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Maximize Your Facility with These Four Modern Church Design Concepts

November 1, 2017 jill Blog
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Trends in church architecture are seeing a shift towards digital integration and bringing the community to the church through non-worship activities.

As time passes, the design of the churches and worship areas must evolve with the people who utilize them. Trends in modern church-building look much different than their predecessors.

Here are 4 trends we’ve seen in the last few years:

1. Digital Integration

Technology has influenced the landscape of the church permanently. Modern church design demands Wi-Fi connections and global connectedness, as church-goers become increasingly tech-savvy. In designing your church, consider spaces for routers, recording devices for online sharing of services, and video conferencing materials for long-distance praise.

2. Multi-Use Spaces

Amenities draw in millennial worshippers, so consider what your space can be used for. Every room should be designed with flexibility in mind. Church spaces are often only used on Sundays, and only by those who already worship there.

Creating a diverse range of multi-purpose rooms can draw crowds for night classes or celebrations. If people enjoy your church for non-worship events, they are more likely to return for church services.

3. Fellowship Spaces

Your church should speak to its worshippers and reflect the community that it exists in. Providing casual gathering areas is one way to invite community in, leaving church leaders in the position to become familiar with people who may have never set foot on the campus.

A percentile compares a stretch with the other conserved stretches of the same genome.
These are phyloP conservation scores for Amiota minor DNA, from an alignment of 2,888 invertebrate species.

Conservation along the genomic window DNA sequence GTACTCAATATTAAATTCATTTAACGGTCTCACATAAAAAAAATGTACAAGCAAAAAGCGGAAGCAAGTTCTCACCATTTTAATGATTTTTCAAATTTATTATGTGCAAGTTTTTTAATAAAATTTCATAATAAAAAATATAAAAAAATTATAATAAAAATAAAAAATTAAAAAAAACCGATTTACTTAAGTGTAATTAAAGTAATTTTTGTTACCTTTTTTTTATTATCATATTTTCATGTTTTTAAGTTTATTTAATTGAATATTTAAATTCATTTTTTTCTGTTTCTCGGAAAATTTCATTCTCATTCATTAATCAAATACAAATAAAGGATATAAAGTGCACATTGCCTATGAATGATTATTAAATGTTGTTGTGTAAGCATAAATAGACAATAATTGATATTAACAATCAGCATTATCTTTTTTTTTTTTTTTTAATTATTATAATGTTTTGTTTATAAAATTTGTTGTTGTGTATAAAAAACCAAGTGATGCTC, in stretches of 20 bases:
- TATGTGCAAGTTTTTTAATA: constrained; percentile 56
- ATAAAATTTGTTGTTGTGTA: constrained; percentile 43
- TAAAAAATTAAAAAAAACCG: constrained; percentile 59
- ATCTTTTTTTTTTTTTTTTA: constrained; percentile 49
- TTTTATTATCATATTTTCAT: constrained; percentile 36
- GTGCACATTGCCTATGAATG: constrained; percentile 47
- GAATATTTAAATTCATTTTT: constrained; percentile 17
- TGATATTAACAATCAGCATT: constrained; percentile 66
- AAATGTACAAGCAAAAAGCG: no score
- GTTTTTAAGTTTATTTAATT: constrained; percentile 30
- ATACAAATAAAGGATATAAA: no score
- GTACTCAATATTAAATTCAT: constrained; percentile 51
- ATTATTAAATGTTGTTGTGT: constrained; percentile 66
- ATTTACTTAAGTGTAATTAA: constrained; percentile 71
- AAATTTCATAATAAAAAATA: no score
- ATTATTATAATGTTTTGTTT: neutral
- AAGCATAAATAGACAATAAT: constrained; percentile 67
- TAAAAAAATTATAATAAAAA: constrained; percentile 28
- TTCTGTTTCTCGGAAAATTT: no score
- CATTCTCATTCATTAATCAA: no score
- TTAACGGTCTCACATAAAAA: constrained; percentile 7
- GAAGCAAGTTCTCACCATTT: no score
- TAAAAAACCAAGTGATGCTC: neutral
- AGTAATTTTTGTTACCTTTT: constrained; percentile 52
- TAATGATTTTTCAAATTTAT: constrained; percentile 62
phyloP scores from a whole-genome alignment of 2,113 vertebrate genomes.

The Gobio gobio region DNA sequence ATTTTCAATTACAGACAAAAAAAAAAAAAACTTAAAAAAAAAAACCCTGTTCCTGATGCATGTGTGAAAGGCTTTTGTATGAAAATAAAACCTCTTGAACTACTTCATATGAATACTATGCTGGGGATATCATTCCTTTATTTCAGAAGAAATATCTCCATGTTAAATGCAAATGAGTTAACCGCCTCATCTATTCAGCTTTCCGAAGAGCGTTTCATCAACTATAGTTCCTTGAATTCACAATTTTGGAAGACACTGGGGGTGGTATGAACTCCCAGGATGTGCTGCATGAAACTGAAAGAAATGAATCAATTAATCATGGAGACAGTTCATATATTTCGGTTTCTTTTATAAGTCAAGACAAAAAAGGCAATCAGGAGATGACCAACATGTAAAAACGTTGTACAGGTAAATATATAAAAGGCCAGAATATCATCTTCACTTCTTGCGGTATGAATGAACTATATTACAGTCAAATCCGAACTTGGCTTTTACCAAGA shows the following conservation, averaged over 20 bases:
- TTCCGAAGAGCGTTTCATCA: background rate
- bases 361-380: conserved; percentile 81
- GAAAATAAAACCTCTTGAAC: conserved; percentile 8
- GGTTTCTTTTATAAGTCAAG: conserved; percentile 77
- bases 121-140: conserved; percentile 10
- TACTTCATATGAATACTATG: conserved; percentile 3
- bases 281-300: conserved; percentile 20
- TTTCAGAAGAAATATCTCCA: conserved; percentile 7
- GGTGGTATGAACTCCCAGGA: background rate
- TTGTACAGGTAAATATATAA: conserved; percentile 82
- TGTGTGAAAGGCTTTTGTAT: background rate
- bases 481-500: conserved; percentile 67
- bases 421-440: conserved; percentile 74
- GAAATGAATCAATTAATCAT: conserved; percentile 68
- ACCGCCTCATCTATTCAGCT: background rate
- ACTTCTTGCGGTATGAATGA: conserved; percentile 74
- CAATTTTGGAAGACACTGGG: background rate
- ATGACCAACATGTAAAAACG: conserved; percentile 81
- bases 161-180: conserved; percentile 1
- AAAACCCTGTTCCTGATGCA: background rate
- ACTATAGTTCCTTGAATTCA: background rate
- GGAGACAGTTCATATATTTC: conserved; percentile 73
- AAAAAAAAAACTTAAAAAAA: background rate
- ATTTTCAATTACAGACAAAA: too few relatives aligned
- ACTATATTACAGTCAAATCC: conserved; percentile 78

Many churches are setting up picnic areas, with tables and pavilions, to allow families to enjoy the church outside of ministry on Sundays. Fellowship spaces that can be shifted according to need pay dividends in the future.

4. Efficiency and Efficacy

The ability to use a church space efficiently is a key design concept for architects. Each space must demonstrate the ability to change with the needs of the parishioners. Many churches have taken to creating atriums or lobbies, where worshippers can gather before the service. These often include cafes, comfortable seating, and access to literature that the congregation can enjoy prior to joining together in the auditorium.

Depending on current need, these spaces can easily be utilized for casual fellowship, choir practice, or Sunday school, with a quick shift of furniture. Creating spaces that pack in the most use will lead to more fellowship and less frustration.

PLUS: Finding the Perfect Church Construction Company

When setting up a new church construction project, one does well to remember that this new place of worship is more than a building. It represents the community, the religious group that it houses, and the hard work that went into its creation.

When choosing your church construction company, you want someone who understands all of the beautiful facets of constructing a church. You want someone with experience, someone who is obsessed with giving your exactly what you and your fellowship wants, on time and on budget.

One of the ways that we accomplish that is through the design-build process. By creating a streamlined flow of work, project owners only have to worry about one contract. The design-build team collaborates, working together to make every decision, which leaves less room for mistakes and disagreements.

Even more exciting is that going through the design-build process, as opposed to the more traditional process, can mean that you save money.

According to the Design-Build Institute of America, unit cost is 6.1 percent less and construction speed is 12 percent faster. That means that your congregation is back in your building faster than they would be if you chose to hire both a design team and a build team.

This information is courtesy of Vanman Architects and Builders, an architecturally led design-build firm in the Twin Cities of Minnesota. Established in 1957, the firm has developed a rich history and understanding of their chosen fields: religious and financial institutions, private schools and commercial architecture and construction,

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